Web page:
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The Mass Media

The Mass Media

The Mass Media

2-26-24 PDF
February 26, 2024
An inside look at Bobby B. Beacon’s insides. Illustrated by Bianca Oppedisano/ Mass Media Staff.
Bobby's Inside Story
February 26, 2024

Andrew Otovic Got Creative in College

Ever since he was ten years old, baseball was all Andrew Otovic wanted to do. Now he works around the sport every day as an administrator with the medical staff for the Dodgers. He calls the job a dream come true.
“I get to go to a place every day that I genuinely love,” he says. “LA is way bigger than I realized. LA is huge.”
After gradating from UMB, Otovic went to Southern New Hampshire University to get a master’s degree in Sports Management. He finished that in March 2013. 
“I was looking for jobs in the sports industry, but I had no luck, until I had a conversation with a childhood connection,” he says. “She passed over some job applications, and they were all from the Dodgers. It was kind of pick the job you want. I picked the job I have now, and three weeks later I had the job.” 
Out of high school, heading to college, Otovic wanted to stay near his family in Massachusetts, so UMass Boston was the obvious choice. He could keep the jobs he had at that time.
“I also really like the idea of being able to have the dorm kind of life, but not having a dorm type of restrictions, like rules and RAs, and whatnot, so that part was very appealing. I liked the fact that UMass was a school that was on the rise, and looking back now as compared to where it was when I graduated, it’s like night and day, with the new buildings.”
He met the Sports Editor from the Mass Media in a class, and started writing about the UMass sports teams.
“Being able to write for Sports allows you to put what you think and say during games into a story that 10 or 50 or 100 or 1000 people would read. To be able to do that for the school was an honor. It was something I really enjoyed. It was nice to be on that side of it, and have a chance to learn about all these hidden secrets that the rest of the campus doesn’t know about, and get a chance to share them with the campus.”
Otovic soon became the Sports Editor, and spent most of his time outside of classes in the student newspaper offices.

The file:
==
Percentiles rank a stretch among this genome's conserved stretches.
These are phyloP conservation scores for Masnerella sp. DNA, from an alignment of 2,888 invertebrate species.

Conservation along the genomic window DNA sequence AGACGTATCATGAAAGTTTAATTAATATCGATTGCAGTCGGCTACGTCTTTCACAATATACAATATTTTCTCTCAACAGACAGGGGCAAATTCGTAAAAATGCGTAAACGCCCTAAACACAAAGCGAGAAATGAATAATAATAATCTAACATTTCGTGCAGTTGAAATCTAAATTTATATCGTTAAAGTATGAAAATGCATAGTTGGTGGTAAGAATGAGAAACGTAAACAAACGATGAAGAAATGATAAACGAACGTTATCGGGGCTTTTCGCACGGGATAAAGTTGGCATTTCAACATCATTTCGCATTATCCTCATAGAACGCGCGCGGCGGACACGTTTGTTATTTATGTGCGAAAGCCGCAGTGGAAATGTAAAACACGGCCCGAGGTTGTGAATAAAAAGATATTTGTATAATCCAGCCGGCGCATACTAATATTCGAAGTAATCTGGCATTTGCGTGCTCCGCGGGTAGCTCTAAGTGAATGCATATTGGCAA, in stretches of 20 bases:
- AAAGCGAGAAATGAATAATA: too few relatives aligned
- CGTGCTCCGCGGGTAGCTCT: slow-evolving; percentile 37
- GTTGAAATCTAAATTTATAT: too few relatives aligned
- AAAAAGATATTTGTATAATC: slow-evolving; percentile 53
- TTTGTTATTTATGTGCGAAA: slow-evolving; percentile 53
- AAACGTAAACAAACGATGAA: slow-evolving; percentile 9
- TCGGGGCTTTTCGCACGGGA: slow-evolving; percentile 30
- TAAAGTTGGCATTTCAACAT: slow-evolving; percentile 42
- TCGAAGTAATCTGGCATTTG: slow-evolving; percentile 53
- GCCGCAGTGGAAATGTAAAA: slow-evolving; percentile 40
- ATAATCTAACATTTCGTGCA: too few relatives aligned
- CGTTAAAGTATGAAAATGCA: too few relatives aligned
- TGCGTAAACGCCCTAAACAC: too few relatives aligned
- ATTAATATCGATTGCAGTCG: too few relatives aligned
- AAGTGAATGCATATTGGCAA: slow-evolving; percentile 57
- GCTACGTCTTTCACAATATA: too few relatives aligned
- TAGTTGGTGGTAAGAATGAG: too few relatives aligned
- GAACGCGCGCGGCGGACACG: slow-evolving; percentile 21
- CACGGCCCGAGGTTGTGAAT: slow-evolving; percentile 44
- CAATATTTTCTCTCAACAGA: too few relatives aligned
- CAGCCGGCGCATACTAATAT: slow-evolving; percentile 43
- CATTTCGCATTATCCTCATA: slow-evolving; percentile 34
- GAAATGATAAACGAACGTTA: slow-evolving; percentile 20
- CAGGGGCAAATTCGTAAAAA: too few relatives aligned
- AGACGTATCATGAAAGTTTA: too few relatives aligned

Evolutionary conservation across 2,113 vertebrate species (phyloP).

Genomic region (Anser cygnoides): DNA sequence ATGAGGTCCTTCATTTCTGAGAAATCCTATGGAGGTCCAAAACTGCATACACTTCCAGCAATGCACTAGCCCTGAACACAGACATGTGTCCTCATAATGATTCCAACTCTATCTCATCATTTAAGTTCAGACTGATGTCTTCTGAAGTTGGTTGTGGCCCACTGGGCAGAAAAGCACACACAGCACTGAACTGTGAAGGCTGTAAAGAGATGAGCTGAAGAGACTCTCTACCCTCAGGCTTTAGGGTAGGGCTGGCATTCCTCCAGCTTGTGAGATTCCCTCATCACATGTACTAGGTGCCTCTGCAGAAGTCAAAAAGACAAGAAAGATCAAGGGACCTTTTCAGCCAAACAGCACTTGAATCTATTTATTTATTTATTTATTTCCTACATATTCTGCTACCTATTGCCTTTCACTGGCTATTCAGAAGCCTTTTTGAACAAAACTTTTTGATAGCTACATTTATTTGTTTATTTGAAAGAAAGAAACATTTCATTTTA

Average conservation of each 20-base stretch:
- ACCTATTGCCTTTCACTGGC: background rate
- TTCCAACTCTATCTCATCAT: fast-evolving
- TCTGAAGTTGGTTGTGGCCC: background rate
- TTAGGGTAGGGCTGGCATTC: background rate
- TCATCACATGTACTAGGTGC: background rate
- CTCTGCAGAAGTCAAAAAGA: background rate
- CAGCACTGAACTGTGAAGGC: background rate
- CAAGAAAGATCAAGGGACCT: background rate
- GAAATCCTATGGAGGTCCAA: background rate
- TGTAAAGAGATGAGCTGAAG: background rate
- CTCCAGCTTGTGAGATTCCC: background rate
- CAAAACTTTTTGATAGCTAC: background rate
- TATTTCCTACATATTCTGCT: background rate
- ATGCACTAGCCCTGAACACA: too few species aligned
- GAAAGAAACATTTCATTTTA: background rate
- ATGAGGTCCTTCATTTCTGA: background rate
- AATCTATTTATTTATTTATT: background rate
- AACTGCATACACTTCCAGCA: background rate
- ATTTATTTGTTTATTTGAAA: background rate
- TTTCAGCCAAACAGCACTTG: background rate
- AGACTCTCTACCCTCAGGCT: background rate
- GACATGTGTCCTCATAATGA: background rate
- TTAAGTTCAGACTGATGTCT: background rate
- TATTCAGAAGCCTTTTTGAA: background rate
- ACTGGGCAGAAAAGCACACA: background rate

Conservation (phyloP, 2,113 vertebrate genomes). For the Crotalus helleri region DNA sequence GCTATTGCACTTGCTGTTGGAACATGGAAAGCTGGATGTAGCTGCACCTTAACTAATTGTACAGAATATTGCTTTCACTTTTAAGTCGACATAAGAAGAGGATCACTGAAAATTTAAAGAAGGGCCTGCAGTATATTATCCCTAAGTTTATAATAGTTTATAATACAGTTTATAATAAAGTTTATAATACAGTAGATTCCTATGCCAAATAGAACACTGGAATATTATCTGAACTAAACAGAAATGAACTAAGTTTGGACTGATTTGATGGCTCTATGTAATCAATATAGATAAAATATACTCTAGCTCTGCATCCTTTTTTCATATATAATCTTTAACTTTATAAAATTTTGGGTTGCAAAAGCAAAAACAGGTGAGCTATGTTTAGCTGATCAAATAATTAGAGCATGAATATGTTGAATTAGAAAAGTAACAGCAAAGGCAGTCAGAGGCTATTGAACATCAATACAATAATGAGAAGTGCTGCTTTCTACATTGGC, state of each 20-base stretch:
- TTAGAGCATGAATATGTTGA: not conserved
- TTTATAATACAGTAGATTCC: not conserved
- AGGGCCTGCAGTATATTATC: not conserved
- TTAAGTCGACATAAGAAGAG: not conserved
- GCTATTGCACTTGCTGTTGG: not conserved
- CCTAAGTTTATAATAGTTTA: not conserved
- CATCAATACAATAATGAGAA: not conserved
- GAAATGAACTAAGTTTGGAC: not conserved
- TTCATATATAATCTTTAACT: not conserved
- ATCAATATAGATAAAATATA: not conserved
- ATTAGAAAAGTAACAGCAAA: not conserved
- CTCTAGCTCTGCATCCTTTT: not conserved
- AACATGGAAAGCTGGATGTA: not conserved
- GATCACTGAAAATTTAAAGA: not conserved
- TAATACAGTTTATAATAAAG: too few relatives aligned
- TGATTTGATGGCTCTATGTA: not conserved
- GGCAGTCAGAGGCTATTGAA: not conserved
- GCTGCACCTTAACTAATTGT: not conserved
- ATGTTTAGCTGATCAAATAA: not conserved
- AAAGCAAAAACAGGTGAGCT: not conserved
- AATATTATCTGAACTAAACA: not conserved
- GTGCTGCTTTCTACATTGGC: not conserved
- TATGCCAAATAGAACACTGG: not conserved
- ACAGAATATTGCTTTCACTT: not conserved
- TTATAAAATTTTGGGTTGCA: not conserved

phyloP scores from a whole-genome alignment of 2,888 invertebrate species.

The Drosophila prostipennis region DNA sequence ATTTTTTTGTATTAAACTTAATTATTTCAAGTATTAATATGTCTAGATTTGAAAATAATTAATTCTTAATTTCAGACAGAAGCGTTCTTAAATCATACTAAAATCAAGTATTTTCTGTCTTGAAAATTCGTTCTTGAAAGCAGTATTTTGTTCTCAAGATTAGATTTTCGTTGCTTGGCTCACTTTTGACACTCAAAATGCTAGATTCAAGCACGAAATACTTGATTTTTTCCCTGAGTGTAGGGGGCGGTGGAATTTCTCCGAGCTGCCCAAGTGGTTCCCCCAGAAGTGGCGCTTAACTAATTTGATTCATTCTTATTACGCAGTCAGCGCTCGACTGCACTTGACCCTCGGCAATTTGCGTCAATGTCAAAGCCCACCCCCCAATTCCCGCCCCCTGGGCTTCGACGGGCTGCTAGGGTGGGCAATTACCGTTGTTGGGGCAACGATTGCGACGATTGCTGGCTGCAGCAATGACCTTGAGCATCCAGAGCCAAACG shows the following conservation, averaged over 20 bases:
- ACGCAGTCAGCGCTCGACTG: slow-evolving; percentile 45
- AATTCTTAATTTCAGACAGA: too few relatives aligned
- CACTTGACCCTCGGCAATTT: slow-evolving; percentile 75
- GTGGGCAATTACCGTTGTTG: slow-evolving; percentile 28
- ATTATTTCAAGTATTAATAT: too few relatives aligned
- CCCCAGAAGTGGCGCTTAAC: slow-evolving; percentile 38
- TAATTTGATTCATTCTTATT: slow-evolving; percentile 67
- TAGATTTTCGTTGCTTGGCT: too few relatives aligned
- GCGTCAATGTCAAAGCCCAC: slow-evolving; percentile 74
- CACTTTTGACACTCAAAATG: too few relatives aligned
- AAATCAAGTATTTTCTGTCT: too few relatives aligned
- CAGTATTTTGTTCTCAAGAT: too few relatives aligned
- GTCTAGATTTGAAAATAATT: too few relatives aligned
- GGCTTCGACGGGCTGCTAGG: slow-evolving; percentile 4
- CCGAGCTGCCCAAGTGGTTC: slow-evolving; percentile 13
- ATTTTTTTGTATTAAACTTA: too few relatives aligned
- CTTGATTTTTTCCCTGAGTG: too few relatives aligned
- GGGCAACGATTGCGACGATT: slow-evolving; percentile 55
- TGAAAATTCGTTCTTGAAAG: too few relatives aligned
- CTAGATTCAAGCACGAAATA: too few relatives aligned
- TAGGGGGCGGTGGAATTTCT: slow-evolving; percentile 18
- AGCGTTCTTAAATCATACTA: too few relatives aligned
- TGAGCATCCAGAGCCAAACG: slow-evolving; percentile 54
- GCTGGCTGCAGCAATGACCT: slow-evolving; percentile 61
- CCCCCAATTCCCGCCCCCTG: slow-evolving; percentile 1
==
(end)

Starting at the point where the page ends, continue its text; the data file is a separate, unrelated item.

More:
“Being able to spend significant time, even if it was broken up for two hours here, an hour there, that was a great thing about work at the newspaper. It wasn’t just a job. It was a group. It was a bunch of friends who enjoyed each other’s time and company. We were having too much fun upstairs in the office.” 
The communities that form outside of classes through student activities particularly impressed Otovic.
“UMass did a great job of bringing people of all different backgrounds together, and took kids with different personalities, and situations and brought them all out as successful adults. It may not be a division one school academics wise or athletics wise, but it certainly brings out division one people. It starts with teachers, and it goes all the way down to students. You can’t ask for much more than that.” 
Because UMass is not a huge school, because of the intimacy of the campus and the classroom, Otovic was able to develop strong relationships with his teachers. 
“A lot of people I know went to school in places where they were happy if their teacher even knew their name, because of the class size. To take classes that were so personal, I don’t think many schools besides UMass could offer that.” 
Calculus 1 and 2 were Otovic’s favorite classes. He says he had a funky teacher who brought life to formulas and equations. 
“UMass was a school where the teachers treated you like adults. They had high expectations for you, but they also understood too you had a life or a job, or jobs, or sometimes kids,” he says. 
“It was amazing how everyone got along because there were so many different backgrounds, and heritages, religions, races, whatever. The students had a little chip on their shoulders.”
“UMass opened to a lot of students who were first time college students in their family, or had a tough situation at home, or had a tough situation of their own, whether it be a single parent or whatever the case was. I felt that the students were gritty, hard nosed kids that were determined to live as successful adults.” 
In the second semester of his freshman year, Otovic remembers one of his English professors asking the class to write something, anything, and to bring it back to talk about in the next class.
“From that moment on, after my freshman year, I realized you go to college not only to get an education, but you go to college to become creative, to learn to do things multiple ways, and not always do it the way that the textbook says, or the way that the book says. The teachers allowed us to be creative, and they took examples from everything in life.”
Otovic drove past UMass when he was visiting his folks last Christmas. 
“I thought that school was destined for great things when I graduated, but now that first building there next to where the Science building was, it’s out of this world. That school is going to take over that whole area. We all knew it was just a matter of time.”
“Driving by it, I’ve only been gone, not even two years, and that school looks 100 percent different than it looked when I left, and as an alumnus that’s pretty exciting.”

About the Contributor
Caleb Nelson served as the following positions for The Mass Media the following years: Editor-in-Chief: Fall 2010; 2010-2011; Fall 2011 News Editor: Spring 2009; 2009-2010